Economic recovery has been on the horizon for some time now: Full-time employment is up, unemployment is down, and wages have corrected following the recession to meet the needs of young adults in the labor market. Nonetheless, millennials continue to take up residency with their parents, according to a recent Pew report. This is particularly true for many young Hispanics, who are "unbanked" or "underbanked."

The number of 18- to 34-year-olds has grown by 3 million since 2007, but home ownership among the group has plateaued, or decreased. In 2007, 42.7 million 18- to 34-year-olds headed their own household, and in 2015, just 42.2 million millennials live independently of their families. Similarly, 69 percent of millennials headed their own households in 2010, and as of early 2015, just 67 percent, according to a Pew report.

Typical first-time homeowners now rent for six years before purchasing a home, up from 2.6 years in the early 1970s, according to a new analysis by the real estate data firm Zillow. The median first-time buyer is 33-years-old, compared to a generation ago, when the first-time owner age was three years younger. It's observed that many millennials are delaying many landmarks of adulthood, like marriage, home ownership and children, as they wait for their careers to stabilize, which greatly determines perceived readiness. Consequently, the share of U.S. residents who own homes has dropped to 63.4 percent, a 48-year low, according to the Census Bureau.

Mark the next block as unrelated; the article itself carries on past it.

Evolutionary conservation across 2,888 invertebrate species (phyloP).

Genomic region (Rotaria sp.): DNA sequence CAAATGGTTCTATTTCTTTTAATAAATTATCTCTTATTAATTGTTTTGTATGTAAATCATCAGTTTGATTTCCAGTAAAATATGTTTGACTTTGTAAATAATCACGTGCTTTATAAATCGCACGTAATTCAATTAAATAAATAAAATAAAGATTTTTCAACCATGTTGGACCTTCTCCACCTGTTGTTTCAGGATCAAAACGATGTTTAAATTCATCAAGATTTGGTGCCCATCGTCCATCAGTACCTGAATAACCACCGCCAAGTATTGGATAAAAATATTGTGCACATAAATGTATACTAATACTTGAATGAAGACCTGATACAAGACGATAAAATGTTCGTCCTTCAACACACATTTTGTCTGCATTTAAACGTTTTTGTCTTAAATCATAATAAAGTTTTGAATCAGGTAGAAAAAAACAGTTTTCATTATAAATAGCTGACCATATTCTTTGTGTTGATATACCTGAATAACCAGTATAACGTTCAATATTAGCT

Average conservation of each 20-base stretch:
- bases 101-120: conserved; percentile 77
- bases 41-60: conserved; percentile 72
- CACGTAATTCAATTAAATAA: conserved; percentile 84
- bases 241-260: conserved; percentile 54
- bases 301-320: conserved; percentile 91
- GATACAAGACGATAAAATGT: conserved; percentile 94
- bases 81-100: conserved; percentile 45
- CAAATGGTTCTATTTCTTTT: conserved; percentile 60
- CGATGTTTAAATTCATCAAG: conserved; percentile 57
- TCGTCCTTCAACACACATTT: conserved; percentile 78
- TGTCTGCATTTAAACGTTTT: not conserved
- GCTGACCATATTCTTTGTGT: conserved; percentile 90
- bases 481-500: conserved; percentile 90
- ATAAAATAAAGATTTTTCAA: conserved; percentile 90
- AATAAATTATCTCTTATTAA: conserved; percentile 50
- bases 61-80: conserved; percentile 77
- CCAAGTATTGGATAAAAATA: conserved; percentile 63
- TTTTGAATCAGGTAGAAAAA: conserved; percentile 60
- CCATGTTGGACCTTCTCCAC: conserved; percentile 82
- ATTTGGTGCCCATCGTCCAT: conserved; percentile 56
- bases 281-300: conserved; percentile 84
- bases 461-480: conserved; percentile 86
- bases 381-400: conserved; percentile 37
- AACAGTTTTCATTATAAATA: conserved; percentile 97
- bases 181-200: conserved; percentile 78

Nonetheless, unemployment rates among 18- to 34-year-olds decreased to 7.7 percent in early 2015, which shows sharp improvements from the 12.4 percent unemployment rates of 2010. Also, these young Americans have increasingly gained full-time employment (85 percent of college-educated 25- to 34-year-olds were employed in early 2015), and their median weekly earning has visibly increased since 2007.  Positive economic trends withstanding, the number or 18- to 34-year-olds heading households has not exceeded the number of those of the same age group heading household when the recession began in 2007 (25 million compared to 25.2 million). Today, 86 percent of college-educated 25- to 34-year-olds live independently of their families; in 2010, 88 percent of this demographic lived independently.

The sluggish attitude toward home ownership is popular among better-educated and less-educated millennials, and could have significant consequences for the nation's housing market, according. Beyond home acquisition, there are a number of markets that benefit when homes are purchased, as there's a need for furniture, telecom, cable installation, maintenance and other ancillary purchases. Also, Harvard's Joint Center for Housing Studies reports that homeownership is associated with an annual net wealth increase of up to $10,000.